IOWA CITY — Incoming freshman running back Greg Garmon is expected to arrive on the Iowa campus next week for the start of summer classes and workouts as he begins his transition to college life.
Recently charged in his hometown of Erie, Pa., with possession of marijuana and possession of drug paraphernalia, Garmon will receive some advice from Hawkeyes upperclassmen.
It’s the same advice they gave new teammates who arrived in Iowa City earlier this month for the start of an eight-week summer term.
“We want the new guys to come in and be part of the team, to hang out with us and to just get used to what it’s like to be around the program. It’s important that they understand the expectations that go with being a part of our team,” Iowa cornerback Micah Hyde said.
Those expectations include actions on and off the field.
Linebacker Christian Kirksey said he tells freshmen to consider themselves to be visible in everything they do.
“Iowa City is pretty much a small town. People know who the football players are, and wherever you go they’re watching. It’s all out there, and you have to keep that in mind,” said Kirksey, a St. Louis native. “For some of us from big cities, that’s different, but it’s reality.”
Kirksey said Garmon, who faces a July 18 preliminary hearing in Pennsylvania on the misdemeanor charges he faces, likely will face some disciplinary action when he arrives in Iowa City.
“I hope he comes in, deals with it and is ready to get to work,” Kirksey said. “He’s a young player who made a mistake. He isn’t the first, won’t be the last. Deal with it and get ready to play some football, that’s what I would tell him.”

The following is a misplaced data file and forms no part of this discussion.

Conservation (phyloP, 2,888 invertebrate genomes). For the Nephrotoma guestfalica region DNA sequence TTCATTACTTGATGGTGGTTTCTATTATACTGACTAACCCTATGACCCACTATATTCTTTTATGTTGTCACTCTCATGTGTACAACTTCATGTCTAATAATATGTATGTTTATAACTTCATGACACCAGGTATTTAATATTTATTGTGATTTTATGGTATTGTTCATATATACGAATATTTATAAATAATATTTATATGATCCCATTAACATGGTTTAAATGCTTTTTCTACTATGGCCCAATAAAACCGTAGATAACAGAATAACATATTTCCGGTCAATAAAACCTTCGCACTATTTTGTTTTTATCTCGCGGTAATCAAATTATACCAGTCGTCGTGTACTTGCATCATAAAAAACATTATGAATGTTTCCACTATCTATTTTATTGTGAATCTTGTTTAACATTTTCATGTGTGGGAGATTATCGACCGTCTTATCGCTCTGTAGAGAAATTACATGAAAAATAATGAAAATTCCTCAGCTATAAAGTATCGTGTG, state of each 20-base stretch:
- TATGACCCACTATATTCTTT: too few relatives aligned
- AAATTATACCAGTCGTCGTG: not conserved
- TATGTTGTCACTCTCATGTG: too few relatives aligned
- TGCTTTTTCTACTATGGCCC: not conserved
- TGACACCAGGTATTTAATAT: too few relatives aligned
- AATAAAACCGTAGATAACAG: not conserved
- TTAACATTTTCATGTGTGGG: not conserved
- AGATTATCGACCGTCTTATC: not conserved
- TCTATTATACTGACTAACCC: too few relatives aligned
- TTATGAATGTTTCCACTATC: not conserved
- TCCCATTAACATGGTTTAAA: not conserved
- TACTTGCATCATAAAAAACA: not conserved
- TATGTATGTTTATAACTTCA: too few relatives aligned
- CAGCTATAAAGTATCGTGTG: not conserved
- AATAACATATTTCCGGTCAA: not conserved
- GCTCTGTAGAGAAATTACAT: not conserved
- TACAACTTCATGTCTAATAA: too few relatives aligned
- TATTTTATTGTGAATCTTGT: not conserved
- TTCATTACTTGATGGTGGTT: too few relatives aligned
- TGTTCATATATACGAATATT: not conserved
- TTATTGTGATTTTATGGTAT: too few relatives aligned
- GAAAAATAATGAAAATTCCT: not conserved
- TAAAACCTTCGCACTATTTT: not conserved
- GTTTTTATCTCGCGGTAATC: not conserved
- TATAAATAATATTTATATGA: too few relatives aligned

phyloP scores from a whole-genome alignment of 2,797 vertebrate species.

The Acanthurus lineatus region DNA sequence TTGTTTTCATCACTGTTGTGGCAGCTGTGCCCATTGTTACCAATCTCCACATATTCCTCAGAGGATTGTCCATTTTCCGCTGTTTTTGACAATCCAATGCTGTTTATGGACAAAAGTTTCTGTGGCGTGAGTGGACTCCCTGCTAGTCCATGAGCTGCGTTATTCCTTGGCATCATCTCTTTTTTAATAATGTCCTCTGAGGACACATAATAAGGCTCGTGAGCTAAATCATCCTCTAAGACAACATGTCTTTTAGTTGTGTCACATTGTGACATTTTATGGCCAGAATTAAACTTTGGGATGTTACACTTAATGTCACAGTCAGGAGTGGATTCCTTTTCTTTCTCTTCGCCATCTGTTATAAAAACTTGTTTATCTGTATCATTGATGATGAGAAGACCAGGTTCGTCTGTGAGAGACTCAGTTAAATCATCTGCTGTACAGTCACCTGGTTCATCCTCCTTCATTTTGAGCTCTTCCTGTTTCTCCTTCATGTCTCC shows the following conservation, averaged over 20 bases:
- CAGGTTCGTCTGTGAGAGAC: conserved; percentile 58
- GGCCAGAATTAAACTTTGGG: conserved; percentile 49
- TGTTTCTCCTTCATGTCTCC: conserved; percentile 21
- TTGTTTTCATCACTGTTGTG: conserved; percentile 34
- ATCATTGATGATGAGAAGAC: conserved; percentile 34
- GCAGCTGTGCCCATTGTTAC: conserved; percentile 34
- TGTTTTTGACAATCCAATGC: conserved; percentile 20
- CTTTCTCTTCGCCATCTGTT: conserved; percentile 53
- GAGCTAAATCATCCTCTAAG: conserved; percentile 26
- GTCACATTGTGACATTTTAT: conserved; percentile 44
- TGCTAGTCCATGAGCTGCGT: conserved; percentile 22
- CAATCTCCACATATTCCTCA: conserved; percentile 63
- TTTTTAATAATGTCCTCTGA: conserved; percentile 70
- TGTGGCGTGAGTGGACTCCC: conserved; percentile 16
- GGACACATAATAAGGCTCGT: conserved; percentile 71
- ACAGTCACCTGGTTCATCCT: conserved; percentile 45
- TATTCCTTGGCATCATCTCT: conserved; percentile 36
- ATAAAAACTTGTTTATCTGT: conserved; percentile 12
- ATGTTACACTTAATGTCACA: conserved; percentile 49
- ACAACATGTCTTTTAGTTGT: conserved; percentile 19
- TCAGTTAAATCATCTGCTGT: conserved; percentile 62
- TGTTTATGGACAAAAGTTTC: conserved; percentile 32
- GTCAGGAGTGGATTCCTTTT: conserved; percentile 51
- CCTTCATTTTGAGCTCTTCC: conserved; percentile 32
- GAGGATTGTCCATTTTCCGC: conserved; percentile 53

Quarterback James Vandenberg echoed those thoughts.
“I’m sure there will be some discussions when he gets here, then some punishment. The main thing is that he learns from the situation and doesn’t repeat the mistake,” Vandenberg said.
Iowa coach Kirk Ferentz has made no public comment regarding Garmon’s situation, but in the spring he indicated he expected the Hawkeyes’ two incoming freshmen running backs, Garmon and Barkley Hill of Cedar Falls, Iowa, to arrive at camp in August ready to compete for playing time.
While Garmon is expected to arrive for a six-week summer term this weekend, Hill arrived two weeks ago.
Hyde said members of the Hawkeyes’ leadership group — representatives of players from each class selected by their peers — talked recently about the need to help Iowa’s freshmen adjust to life as a collegiate athlete.
“We need to be there for them. We’ve been where they are right now, and it’s different, you’re away from home, you have plenty of time and we need to hang together and become a team,” Hyde said. “Old guys, new guys, we’re working toward the same thing and we need to hang together and develop the bond it takes to be successful as a team.”
The leadership group recently performed community service work together in Cedar Rapids, hauling rock to help form a path, and Hyde said the experience provided even a senior like himself a chance to get to know his teammates.
“I found myself working with some offensive line guys who have been around, but we’ve never been part of the same lifting group, that sort of thing,” Hyde said. “I learned a lot about them, their backgrounds, what they’re about, and that’s a good thing. We need more of that. I think it will bring us closer together.”
Receiver Kevonte Martin-Manley views that as a critical element to what Iowa hopes to accomplish this season.
“We need to work as a team, and it’s important that the freshmen understand that they are part of a team right away,” the sophomore said. “We’re doing what we can to get everybody on the same page right away. That’s where it has to start and that’s where it is starting for us.”